Craig and Marc Kielburger, the co-founders of WE Charity, in their appearance before the House of Commons Finance Committee, insisted that WE was “not chosen for this work by public servants because of our relationships with politicians,” rather that they were picked for their 25 years of experience and ability to build the new program. The testimony comes on a day when some of its biggest sponsors have begun to reassess their ties to the organization including Telus Corp., which has dropped its multiyear sponsorship, British corporate partner Virgin Atlantic Airways, and a charity connected to Prince Harry that has questioned WE officials about the scandal.
In the opening statement the Keilburgers admitted that the scandal is threatening the survival of their enterprise. They also acknowledged that they had allowed their corporate affairs to become overly complicated with a web on interrelated entities shifting money to each other. Also today the former board chair of the organization , Michelle Douglas, said she did not step aside as part of an orderly board recruitment process but because of “concerns she had over the way large numbers of employees were being let go, and her inability to see financial records that she has asked to see.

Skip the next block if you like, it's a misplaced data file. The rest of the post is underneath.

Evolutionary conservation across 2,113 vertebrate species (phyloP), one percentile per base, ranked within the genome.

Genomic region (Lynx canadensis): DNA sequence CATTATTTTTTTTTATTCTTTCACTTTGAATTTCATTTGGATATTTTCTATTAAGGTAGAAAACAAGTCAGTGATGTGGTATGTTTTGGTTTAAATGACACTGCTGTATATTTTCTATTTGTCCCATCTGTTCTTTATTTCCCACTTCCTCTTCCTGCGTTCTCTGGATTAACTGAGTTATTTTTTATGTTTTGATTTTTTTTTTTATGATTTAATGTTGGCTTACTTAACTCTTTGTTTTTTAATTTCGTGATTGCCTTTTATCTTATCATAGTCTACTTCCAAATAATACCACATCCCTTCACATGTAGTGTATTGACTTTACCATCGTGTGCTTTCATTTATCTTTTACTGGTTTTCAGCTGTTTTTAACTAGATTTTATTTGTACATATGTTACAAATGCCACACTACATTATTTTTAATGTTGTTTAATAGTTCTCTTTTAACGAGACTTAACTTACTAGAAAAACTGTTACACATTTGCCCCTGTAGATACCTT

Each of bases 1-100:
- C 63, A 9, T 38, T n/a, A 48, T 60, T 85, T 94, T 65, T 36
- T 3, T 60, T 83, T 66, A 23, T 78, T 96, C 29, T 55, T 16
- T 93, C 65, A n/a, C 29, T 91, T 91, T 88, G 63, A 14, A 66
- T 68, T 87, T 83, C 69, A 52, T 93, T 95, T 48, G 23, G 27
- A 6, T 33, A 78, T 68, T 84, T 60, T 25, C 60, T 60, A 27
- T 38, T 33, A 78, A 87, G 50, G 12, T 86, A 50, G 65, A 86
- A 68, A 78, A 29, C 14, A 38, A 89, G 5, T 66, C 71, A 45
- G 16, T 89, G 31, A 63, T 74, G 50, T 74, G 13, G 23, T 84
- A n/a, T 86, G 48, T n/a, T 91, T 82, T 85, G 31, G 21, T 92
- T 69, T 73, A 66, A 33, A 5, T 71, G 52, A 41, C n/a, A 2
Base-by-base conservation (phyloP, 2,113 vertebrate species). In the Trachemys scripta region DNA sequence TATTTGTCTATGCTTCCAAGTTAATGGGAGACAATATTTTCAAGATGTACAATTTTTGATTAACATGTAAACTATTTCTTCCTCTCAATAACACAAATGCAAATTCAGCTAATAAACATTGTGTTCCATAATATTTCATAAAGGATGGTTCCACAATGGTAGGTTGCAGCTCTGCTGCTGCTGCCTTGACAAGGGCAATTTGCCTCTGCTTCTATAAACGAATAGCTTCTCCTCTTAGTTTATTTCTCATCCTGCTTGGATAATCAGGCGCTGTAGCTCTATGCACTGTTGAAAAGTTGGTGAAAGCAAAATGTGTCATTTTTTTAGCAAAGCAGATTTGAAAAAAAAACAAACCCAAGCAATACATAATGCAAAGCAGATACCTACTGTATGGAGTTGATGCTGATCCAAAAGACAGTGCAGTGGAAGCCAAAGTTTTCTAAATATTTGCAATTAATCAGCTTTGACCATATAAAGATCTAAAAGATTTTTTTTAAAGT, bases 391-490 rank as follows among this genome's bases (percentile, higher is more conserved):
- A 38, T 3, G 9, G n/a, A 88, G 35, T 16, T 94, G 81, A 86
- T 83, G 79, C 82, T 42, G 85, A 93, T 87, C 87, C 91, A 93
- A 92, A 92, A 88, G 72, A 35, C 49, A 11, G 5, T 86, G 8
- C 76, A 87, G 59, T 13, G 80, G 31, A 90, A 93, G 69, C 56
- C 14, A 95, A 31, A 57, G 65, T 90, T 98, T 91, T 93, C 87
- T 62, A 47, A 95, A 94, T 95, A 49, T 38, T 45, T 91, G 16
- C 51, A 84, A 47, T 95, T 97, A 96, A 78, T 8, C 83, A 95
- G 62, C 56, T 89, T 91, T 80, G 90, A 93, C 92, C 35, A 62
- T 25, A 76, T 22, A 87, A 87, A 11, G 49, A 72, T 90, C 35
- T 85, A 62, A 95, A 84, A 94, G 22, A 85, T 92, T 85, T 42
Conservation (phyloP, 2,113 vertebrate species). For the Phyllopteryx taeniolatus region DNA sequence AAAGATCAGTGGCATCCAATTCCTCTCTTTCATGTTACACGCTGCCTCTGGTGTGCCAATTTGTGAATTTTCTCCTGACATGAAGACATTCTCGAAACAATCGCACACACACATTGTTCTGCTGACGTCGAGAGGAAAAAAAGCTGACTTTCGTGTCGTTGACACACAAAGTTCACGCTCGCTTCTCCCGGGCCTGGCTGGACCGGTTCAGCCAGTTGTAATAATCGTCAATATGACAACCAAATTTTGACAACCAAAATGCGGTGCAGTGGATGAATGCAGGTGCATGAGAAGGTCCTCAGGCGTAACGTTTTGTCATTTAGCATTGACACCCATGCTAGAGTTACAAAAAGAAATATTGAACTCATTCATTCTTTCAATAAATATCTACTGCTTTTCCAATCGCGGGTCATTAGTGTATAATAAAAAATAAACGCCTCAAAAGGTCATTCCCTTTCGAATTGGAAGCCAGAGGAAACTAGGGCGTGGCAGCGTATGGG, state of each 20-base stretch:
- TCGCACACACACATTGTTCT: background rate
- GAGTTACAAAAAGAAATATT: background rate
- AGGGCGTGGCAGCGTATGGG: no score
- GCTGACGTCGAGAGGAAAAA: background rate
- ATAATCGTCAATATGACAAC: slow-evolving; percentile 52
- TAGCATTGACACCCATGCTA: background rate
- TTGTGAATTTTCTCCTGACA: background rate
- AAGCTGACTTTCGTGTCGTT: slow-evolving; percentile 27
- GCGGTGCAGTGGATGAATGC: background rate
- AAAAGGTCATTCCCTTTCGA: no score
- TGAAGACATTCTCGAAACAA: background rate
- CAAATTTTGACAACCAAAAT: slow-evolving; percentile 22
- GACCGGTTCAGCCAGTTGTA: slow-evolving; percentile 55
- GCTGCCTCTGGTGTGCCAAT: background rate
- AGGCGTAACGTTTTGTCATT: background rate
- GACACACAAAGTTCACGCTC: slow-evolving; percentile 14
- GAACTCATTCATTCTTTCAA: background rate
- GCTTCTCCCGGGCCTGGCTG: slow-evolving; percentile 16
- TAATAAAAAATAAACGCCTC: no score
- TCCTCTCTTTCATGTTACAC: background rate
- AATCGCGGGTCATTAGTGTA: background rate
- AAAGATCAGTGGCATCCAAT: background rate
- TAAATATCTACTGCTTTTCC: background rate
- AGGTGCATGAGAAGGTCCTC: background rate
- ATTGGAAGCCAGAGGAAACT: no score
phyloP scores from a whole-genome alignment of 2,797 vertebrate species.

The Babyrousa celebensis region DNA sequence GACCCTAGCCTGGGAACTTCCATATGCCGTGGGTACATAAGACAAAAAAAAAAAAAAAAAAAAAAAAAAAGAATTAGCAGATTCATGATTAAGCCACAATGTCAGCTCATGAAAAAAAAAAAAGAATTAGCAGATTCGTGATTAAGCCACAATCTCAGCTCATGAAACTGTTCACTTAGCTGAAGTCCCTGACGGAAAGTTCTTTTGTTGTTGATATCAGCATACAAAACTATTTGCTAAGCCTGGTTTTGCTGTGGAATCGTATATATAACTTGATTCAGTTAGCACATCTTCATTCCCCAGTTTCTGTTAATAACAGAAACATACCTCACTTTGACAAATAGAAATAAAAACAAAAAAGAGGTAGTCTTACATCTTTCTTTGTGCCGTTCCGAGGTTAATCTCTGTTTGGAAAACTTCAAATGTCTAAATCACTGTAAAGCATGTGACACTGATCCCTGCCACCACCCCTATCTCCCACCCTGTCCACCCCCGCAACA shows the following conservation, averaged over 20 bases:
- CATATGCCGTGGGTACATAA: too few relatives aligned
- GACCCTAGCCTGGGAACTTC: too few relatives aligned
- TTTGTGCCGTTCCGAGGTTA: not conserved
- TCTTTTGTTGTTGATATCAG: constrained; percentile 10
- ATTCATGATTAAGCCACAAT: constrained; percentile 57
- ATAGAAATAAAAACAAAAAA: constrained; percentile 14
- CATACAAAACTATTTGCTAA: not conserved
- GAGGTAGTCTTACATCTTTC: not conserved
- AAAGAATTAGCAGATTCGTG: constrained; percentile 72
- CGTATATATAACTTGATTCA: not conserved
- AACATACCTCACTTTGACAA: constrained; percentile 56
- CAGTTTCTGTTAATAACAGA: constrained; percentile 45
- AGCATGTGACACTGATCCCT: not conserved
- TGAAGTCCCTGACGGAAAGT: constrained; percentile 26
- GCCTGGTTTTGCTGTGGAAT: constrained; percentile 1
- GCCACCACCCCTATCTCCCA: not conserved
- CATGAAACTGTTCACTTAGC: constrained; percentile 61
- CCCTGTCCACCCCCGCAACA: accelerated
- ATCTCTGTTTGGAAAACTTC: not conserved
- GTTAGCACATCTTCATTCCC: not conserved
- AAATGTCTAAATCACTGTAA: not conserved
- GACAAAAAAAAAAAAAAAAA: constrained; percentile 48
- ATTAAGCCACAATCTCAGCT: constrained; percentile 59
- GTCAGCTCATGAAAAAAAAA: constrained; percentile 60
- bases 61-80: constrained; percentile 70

The brothers told the committee that Margaret Trudeau did not start receiving speakers’ fees for WE events until after her son had become Prime Minister. They also revealed that she had received in addition to the previously discovered $312,000 paid to her for speaking at WE Day, $167,944 in expenses. Appearing on CP 24, political analyst Jim Warren said the two brothers had only “muddied the waters” by their appearance, that they seemed ill prepared and even the TV setup by which they testified was dimly lit.
Typical of the tone of questioning by opposition members of the committee was this exchange by Conservative MP Charie Angus who wanted to know why WE had not registered as a lobbyist.